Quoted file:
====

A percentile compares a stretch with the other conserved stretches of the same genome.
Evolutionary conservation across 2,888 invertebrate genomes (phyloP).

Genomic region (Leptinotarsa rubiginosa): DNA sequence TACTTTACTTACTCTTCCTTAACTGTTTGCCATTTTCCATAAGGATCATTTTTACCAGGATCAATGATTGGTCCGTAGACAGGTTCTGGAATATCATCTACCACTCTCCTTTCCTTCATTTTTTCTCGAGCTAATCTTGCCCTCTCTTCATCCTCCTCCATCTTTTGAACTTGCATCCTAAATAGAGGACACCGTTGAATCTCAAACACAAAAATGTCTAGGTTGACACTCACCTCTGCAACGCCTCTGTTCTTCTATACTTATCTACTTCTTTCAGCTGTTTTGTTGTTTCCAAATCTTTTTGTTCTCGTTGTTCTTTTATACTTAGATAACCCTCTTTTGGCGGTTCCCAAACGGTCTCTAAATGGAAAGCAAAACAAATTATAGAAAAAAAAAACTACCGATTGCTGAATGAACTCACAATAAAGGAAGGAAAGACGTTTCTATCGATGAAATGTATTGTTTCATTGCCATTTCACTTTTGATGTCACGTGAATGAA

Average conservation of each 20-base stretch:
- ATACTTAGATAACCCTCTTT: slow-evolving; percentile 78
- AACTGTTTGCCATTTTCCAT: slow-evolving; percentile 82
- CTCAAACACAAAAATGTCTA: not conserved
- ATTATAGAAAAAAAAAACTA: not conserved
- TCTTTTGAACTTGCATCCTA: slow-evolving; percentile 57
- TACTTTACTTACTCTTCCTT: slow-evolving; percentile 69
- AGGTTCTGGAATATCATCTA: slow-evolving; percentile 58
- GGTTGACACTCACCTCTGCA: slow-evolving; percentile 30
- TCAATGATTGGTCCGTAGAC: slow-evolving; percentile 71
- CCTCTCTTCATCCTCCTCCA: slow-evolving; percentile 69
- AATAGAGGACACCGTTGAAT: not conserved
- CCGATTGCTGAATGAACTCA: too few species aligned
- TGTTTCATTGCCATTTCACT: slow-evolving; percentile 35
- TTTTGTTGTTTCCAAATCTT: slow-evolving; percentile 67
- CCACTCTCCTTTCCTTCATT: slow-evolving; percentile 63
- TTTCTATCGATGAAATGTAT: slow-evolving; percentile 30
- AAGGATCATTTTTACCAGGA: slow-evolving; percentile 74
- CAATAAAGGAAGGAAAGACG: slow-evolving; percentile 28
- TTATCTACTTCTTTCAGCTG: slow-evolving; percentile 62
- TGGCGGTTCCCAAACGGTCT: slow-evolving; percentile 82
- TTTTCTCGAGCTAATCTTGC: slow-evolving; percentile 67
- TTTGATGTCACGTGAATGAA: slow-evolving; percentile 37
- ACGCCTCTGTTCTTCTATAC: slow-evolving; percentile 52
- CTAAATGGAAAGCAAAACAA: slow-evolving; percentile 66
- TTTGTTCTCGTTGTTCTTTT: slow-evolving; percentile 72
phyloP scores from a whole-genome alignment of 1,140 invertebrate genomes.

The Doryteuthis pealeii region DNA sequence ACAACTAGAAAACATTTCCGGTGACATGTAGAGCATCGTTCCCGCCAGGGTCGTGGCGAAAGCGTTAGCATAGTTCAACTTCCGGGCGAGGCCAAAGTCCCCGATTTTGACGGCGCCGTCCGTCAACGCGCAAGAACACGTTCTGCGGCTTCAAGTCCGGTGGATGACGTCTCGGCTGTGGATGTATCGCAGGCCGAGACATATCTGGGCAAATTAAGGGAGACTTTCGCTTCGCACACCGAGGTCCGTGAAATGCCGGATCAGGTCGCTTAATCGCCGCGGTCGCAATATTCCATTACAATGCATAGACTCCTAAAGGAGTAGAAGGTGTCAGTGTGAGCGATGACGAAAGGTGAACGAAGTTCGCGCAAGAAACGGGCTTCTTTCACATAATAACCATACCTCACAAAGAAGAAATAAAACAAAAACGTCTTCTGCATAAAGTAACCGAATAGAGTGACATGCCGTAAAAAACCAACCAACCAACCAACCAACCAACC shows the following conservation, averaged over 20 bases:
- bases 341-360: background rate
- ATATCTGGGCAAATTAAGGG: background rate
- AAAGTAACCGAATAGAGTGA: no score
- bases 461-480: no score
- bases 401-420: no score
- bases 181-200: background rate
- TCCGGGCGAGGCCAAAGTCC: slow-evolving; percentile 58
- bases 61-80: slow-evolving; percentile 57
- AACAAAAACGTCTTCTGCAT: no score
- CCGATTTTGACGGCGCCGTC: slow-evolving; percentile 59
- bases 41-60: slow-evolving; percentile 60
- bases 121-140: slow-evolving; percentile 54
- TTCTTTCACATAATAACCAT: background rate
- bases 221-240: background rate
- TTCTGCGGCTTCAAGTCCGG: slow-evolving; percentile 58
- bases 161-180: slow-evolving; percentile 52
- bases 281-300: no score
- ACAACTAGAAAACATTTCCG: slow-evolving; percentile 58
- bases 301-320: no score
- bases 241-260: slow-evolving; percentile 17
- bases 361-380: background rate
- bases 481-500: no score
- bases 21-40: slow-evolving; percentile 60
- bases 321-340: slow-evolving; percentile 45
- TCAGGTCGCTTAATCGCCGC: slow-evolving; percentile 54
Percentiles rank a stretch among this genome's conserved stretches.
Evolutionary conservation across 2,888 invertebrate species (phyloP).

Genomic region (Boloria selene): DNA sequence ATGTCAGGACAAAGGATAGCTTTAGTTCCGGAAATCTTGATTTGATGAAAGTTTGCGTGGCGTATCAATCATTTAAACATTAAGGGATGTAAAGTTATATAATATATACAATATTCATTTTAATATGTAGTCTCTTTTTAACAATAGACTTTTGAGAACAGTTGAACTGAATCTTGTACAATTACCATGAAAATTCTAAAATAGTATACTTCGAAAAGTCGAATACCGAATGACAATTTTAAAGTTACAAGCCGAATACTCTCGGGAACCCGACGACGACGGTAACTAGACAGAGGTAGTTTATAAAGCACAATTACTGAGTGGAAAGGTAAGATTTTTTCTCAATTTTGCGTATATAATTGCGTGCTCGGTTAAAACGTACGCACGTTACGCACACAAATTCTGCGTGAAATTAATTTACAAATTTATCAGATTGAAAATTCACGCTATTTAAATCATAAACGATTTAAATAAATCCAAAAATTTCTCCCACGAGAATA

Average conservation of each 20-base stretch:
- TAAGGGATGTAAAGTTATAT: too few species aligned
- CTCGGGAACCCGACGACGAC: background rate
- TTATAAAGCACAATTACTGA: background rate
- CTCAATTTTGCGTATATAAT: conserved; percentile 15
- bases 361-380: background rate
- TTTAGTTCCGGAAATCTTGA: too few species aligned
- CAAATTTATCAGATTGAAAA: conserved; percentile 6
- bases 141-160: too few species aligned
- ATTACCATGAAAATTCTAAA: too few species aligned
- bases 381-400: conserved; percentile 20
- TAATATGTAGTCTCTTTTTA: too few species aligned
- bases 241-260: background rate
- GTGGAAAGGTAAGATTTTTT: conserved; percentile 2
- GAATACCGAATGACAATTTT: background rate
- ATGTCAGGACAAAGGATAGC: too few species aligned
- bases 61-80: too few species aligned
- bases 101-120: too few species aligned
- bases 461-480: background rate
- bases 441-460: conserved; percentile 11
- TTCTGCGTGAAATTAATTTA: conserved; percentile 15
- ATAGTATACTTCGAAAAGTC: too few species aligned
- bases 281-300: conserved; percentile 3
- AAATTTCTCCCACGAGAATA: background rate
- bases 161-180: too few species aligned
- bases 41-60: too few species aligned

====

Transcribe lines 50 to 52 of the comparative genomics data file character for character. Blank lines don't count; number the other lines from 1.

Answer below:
- bases 301-320: no score
- bases 241-260: slow-evolving; percentile 17
- bases 361-380: background rate